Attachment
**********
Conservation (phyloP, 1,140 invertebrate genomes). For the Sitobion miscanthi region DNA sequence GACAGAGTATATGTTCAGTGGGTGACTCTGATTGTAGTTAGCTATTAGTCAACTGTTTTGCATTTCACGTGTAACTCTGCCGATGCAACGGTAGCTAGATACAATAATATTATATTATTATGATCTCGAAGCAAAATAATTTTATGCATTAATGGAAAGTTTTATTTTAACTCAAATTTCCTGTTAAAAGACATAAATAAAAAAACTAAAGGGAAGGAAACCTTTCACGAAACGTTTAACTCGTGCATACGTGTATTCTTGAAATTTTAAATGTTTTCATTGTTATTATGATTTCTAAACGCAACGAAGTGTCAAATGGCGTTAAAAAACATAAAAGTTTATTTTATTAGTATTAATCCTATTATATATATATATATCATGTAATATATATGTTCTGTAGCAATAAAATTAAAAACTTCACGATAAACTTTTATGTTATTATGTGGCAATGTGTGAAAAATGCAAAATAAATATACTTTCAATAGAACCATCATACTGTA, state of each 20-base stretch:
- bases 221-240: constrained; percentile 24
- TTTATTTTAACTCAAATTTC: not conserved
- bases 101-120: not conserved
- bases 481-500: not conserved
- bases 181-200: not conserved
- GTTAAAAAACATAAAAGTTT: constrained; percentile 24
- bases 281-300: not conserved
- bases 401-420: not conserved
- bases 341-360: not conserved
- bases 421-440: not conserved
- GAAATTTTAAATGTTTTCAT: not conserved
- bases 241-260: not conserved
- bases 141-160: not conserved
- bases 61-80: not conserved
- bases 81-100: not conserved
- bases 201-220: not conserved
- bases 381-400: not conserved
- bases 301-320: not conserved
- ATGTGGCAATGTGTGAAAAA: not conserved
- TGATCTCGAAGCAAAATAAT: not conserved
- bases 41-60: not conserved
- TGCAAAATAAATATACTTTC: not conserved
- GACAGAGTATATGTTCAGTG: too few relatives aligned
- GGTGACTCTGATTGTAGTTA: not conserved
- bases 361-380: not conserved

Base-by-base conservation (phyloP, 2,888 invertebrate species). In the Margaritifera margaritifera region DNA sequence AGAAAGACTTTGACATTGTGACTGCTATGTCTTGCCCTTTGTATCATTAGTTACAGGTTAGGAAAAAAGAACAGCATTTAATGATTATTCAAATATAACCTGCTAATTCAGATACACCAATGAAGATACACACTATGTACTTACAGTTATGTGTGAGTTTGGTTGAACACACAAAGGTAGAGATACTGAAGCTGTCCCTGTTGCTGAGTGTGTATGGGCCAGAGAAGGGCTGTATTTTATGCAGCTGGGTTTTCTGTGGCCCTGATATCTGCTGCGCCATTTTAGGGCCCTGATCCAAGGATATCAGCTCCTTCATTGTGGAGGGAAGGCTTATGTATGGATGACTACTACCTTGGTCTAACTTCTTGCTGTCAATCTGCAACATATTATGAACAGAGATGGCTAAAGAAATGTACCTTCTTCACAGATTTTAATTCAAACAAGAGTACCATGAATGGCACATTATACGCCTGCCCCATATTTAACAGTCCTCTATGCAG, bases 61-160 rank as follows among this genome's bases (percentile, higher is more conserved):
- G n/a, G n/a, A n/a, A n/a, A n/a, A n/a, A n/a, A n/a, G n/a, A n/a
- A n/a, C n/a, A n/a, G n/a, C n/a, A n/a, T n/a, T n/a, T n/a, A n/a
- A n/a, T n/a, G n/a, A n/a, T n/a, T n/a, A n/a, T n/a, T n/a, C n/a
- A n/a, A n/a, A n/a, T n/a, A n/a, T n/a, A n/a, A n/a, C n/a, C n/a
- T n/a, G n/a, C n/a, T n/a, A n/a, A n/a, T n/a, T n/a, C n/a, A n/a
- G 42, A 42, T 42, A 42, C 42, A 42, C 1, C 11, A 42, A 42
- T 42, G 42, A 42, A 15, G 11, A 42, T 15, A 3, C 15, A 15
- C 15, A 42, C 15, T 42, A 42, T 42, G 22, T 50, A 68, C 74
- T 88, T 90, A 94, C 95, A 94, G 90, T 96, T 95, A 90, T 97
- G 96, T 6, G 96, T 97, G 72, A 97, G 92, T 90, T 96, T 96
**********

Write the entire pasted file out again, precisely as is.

Conservation (phyloP, 1,140 invertebrate genomes). For the Sitobion miscanthi region DNA sequence GACAGAGTATATGTTCAGTGGGTGACTCTGATTGTAGTTAGCTATTAGTCAACTGTTTTGCATTTCACGTGTAACTCTGCCGATGCAACGGTAGCTAGATACAATAATATTATATTATTATGATCTCGAAGCAAAATAATTTTATGCATTAATGGAAAGTTTTATTTTAACTCAAATTTCCTGTTAAAAGACATAAATAAAAAAACTAAAGGGAAGGAAACCTTTCACGAAACGTTTAACTCGTGCATACGTGTATTCTTGAAATTTTAAATGTTTTCATTGTTATTATGATTTCTAAACGCAACGAAGTGTCAAATGGCGTTAAAAAACATAAAAGTTTATTTTATTAGTATTAATCCTATTATATATATATATATCATGTAATATATATGTTCTGTAGCAATAAAATTAAAAACTTCACGATAAACTTTTATGTTATTATGTGGCAATGTGTGAAAAATGCAAAATAAATATACTTTCAATAGAACCATCATACTGTA, state of each 20-base stretch:
- bases 221-240: constrained; percentile 24
- TTTATTTTAACTCAAATTTC: not conserved
- bases 101-120: not conserved
- bases 481-500: not conserved
- bases 181-200: not conserved
- GTTAAAAAACATAAAAGTTT: constrained; percentile 24
- bases 281-300: not conserved
- bases 401-420: not conserved
- bases 341-360: not conserved
- bases 421-440: not conserved
- GAAATTTTAAATGTTTTCAT: not conserved
- bases 241-260: not conserved
- bases 141-160: not conserved
- bases 61-80: not conserved
- bases 81-100: not conserved
- bases 201-220: not conserved
- bases 381-400: not conserved
- bases 301-320: not conserved
- ATGTGGCAATGTGTGAAAAA: not conserved
- TGATCTCGAAGCAAAATAAT: not conserved
- bases 41-60: not conserved
- TGCAAAATAAATATACTTTC: not conserved
- GACAGAGTATATGTTCAGTG: too few relatives aligned
- GGTGACTCTGATTGTAGTTA: not conserved
- bases 361-380: not conserved

Base-by-base conservation (phyloP, 2,888 invertebrate species). In the Margaritifera margaritifera region DNA sequence AGAAAGACTTTGACATTGTGACTGCTATGTCTTGCCCTTTGTATCATTAGTTACAGGTTAGGAAAAAAGAACAGCATTTAATGATTATTCAAATATAACCTGCTAATTCAGATACACCAATGAAGATACACACTATGTACTTACAGTTATGTGTGAGTTTGGTTGAACACACAAAGGTAGAGATACTGAAGCTGTCCCTGTTGCTGAGTGTGTATGGGCCAGAGAAGGGCTGTATTTTATGCAGCTGGGTTTTCTGTGGCCCTGATATCTGCTGCGCCATTTTAGGGCCCTGATCCAAGGATATCAGCTCCTTCATTGTGGAGGGAAGGCTTATGTATGGATGACTACTACCTTGGTCTAACTTCTTGCTGTCAATCTGCAACATATTATGAACAGAGATGGCTAAAGAAATGTACCTTCTTCACAGATTTTAATTCAAACAAGAGTACCATGAATGGCACATTATACGCCTGCCCCATATTTAACAGTCCTCTATGCAG, bases 61-160 rank as follows among this genome's bases (percentile, higher is more conserved):
- G n/a, G n/a, A n/a, A n/a, A n/a, A n/a, A n/a, A n/a, G n/a, A n/a
- A n/a, C n/a, A n/a, G n/a, C n/a, A n/a, T n/a, T n/a, T n/a, A n/a
- A n/a, T n/a, G n/a, A n/a, T n/a, T n/a, A n/a, T n/a, T n/a, C n/a
- A n/a, A n/a, A n/a, T n/a, A n/a, T n/a, A n/a, A n/a, C n/a, C n/a
- T n/a, G n/a, C n/a, T n/a, A n/a, A n/a, T n/a, T n/a, C n/a, A n/a
- G 42, A 42, T 42, A 42, C 42, A 42, C 1, C 11, A 42, A 42
- T 42, G 42, A 42, A 15, G 11, A 42, T 15, A 3, C 15, A 15
- C 15, A 42, C 15, T 42, A 42, T 42, G 22, T 50, A 68, C 74
- T 88, T 90, A 94, C 95, A 94, G 90, T 96, T 95, A 90, T 97
- G 96, T 6, G 96, T 97, G 72, A 97, G 92, T 90, T 96, T 96